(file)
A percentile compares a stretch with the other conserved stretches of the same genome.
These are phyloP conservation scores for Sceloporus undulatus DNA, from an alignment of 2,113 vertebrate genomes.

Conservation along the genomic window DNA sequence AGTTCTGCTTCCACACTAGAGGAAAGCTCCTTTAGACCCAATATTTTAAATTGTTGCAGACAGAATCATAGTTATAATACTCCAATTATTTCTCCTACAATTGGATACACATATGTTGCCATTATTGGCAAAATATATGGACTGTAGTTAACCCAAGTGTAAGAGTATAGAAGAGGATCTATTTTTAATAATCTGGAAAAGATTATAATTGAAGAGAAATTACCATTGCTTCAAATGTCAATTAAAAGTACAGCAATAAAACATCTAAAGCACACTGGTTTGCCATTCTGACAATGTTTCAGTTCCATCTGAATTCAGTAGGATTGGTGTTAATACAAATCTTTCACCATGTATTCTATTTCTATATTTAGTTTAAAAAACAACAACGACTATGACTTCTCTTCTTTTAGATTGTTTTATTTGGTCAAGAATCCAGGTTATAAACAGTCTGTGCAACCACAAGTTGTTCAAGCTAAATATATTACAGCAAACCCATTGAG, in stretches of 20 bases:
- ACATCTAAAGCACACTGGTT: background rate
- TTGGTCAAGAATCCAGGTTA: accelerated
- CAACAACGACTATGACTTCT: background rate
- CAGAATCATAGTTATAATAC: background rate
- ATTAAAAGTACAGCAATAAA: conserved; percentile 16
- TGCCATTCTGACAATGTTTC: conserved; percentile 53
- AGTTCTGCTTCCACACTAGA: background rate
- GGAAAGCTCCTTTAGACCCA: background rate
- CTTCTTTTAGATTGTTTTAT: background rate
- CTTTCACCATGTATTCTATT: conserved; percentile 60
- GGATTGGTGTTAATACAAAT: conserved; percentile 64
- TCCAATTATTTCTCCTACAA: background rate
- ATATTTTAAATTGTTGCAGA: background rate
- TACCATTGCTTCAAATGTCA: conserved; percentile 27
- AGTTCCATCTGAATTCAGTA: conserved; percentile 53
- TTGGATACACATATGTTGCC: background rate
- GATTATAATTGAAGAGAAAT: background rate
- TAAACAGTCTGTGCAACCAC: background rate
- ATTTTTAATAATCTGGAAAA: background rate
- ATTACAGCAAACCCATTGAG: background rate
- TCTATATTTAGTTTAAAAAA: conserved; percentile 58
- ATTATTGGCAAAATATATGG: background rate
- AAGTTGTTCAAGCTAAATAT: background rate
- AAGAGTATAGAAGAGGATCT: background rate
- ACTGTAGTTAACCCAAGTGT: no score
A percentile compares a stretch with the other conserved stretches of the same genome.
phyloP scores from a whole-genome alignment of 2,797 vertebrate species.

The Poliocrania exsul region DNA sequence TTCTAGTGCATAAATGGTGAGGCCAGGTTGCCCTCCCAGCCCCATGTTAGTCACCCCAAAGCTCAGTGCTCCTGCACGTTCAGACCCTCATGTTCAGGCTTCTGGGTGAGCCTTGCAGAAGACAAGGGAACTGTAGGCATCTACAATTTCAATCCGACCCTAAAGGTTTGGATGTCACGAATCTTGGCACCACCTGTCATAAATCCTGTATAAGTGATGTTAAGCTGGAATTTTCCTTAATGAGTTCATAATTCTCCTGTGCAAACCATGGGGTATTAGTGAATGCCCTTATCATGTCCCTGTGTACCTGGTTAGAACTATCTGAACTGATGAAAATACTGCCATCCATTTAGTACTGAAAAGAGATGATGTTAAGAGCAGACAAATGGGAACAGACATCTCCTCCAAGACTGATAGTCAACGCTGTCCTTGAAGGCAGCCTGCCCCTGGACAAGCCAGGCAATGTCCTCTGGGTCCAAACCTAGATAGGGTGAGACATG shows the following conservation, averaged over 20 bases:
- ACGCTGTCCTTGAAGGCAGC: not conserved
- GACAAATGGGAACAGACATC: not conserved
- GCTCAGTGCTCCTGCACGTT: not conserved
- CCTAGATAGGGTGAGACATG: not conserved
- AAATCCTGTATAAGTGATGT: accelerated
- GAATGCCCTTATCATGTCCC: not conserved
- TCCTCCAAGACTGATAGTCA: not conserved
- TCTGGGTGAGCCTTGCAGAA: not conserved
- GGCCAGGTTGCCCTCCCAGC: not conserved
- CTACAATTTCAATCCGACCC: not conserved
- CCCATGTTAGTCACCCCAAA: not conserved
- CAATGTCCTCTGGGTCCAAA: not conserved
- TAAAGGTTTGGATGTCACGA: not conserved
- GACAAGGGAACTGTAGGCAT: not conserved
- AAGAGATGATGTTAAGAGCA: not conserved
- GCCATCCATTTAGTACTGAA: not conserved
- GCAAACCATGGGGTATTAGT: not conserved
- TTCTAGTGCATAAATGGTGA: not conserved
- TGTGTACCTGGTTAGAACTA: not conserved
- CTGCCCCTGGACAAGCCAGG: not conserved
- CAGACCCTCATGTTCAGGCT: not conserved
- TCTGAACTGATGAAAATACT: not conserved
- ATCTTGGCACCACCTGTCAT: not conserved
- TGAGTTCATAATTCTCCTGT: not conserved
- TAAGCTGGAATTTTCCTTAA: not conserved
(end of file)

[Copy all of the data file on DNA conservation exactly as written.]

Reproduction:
A percentile compares a stretch with the other conserved stretches of the same genome.
These are phyloP conservation scores for Sceloporus undulatus DNA, from an alignment of 2,113 vertebrate genomes.

Conservation along the genomic window DNA sequence AGTTCTGCTTCCACACTAGAGGAAAGCTCCTTTAGACCCAATATTTTAAATTGTTGCAGACAGAATCATAGTTATAATACTCCAATTATTTCTCCTACAATTGGATACACATATGTTGCCATTATTGGCAAAATATATGGACTGTAGTTAACCCAAGTGTAAGAGTATAGAAGAGGATCTATTTTTAATAATCTGGAAAAGATTATAATTGAAGAGAAATTACCATTGCTTCAAATGTCAATTAAAAGTACAGCAATAAAACATCTAAAGCACACTGGTTTGCCATTCTGACAATGTTTCAGTTCCATCTGAATTCAGTAGGATTGGTGTTAATACAAATCTTTCACCATGTATTCTATTTCTATATTTAGTTTAAAAAACAACAACGACTATGACTTCTCTTCTTTTAGATTGTTTTATTTGGTCAAGAATCCAGGTTATAAACAGTCTGTGCAACCACAAGTTGTTCAAGCTAAATATATTACAGCAAACCCATTGAG, in stretches of 20 bases:
- ACATCTAAAGCACACTGGTT: background rate
- TTGGTCAAGAATCCAGGTTA: accelerated
- CAACAACGACTATGACTTCT: background rate
- CAGAATCATAGTTATAATAC: background rate
- ATTAAAAGTACAGCAATAAA: conserved; percentile 16
- TGCCATTCTGACAATGTTTC: conserved; percentile 53
- AGTTCTGCTTCCACACTAGA: background rate
- GGAAAGCTCCTTTAGACCCA: background rate
- CTTCTTTTAGATTGTTTTAT: background rate
- CTTTCACCATGTATTCTATT: conserved; percentile 60
- GGATTGGTGTTAATACAAAT: conserved; percentile 64
- TCCAATTATTTCTCCTACAA: background rate
- ATATTTTAAATTGTTGCAGA: background rate
- TACCATTGCTTCAAATGTCA: conserved; percentile 27
- AGTTCCATCTGAATTCAGTA: conserved; percentile 53
- TTGGATACACATATGTTGCC: background rate
- GATTATAATTGAAGAGAAAT: background rate
- TAAACAGTCTGTGCAACCAC: background rate
- ATTTTTAATAATCTGGAAAA: background rate
- ATTACAGCAAACCCATTGAG: background rate
- TCTATATTTAGTTTAAAAAA: conserved; percentile 58
- ATTATTGGCAAAATATATGG: background rate
- AAGTTGTTCAAGCTAAATAT: background rate
- AAGAGTATAGAAGAGGATCT: background rate
- ACTGTAGTTAACCCAAGTGT: no score
A percentile compares a stretch with the other conserved stretches of the same genome.
phyloP scores from a whole-genome alignment of 2,797 vertebrate species.

The Poliocrania exsul region DNA sequence TTCTAGTGCATAAATGGTGAGGCCAGGTTGCCCTCCCAGCCCCATGTTAGTCACCCCAAAGCTCAGTGCTCCTGCACGTTCAGACCCTCATGTTCAGGCTTCTGGGTGAGCCTTGCAGAAGACAAGGGAACTGTAGGCATCTACAATTTCAATCCGACCCTAAAGGTTTGGATGTCACGAATCTTGGCACCACCTGTCATAAATCCTGTATAAGTGATGTTAAGCTGGAATTTTCCTTAATGAGTTCATAATTCTCCTGTGCAAACCATGGGGTATTAGTGAATGCCCTTATCATGTCCCTGTGTACCTGGTTAGAACTATCTGAACTGATGAAAATACTGCCATCCATTTAGTACTGAAAAGAGATGATGTTAAGAGCAGACAAATGGGAACAGACATCTCCTCCAAGACTGATAGTCAACGCTGTCCTTGAAGGCAGCCTGCCCCTGGACAAGCCAGGCAATGTCCTCTGGGTCCAAACCTAGATAGGGTGAGACATG shows the following conservation, averaged over 20 bases:
- ACGCTGTCCTTGAAGGCAGC: not conserved
- GACAAATGGGAACAGACATC: not conserved
- GCTCAGTGCTCCTGCACGTT: not conserved
- CCTAGATAGGGTGAGACATG: not conserved
- AAATCCTGTATAAGTGATGT: accelerated
- GAATGCCCTTATCATGTCCC: not conserved
- TCCTCCAAGACTGATAGTCA: not conserved
- TCTGGGTGAGCCTTGCAGAA: not conserved
- GGCCAGGTTGCCCTCCCAGC: not conserved
- CTACAATTTCAATCCGACCC: not conserved
- CCCATGTTAGTCACCCCAAA: not conserved
- CAATGTCCTCTGGGTCCAAA: not conserved
- TAAAGGTTTGGATGTCACGA: not conserved
- GACAAGGGAACTGTAGGCAT: not conserved
- AAGAGATGATGTTAAGAGCA: not conserved
- GCCATCCATTTAGTACTGAA: not conserved
- GCAAACCATGGGGTATTAGT: not conserved
- TTCTAGTGCATAAATGGTGA: not conserved
- TGTGTACCTGGTTAGAACTA: not conserved
- CTGCCCCTGGACAAGCCAGG: not conserved
- CAGACCCTCATGTTCAGGCT: not conserved
- TCTGAACTGATGAAAATACT: not conserved
- ATCTTGGCACCACCTGTCAT: not conserved
- TGAGTTCATAATTCTCCTGT: not conserved
- TAAGCTGGAATTTTCCTTAA: not conserved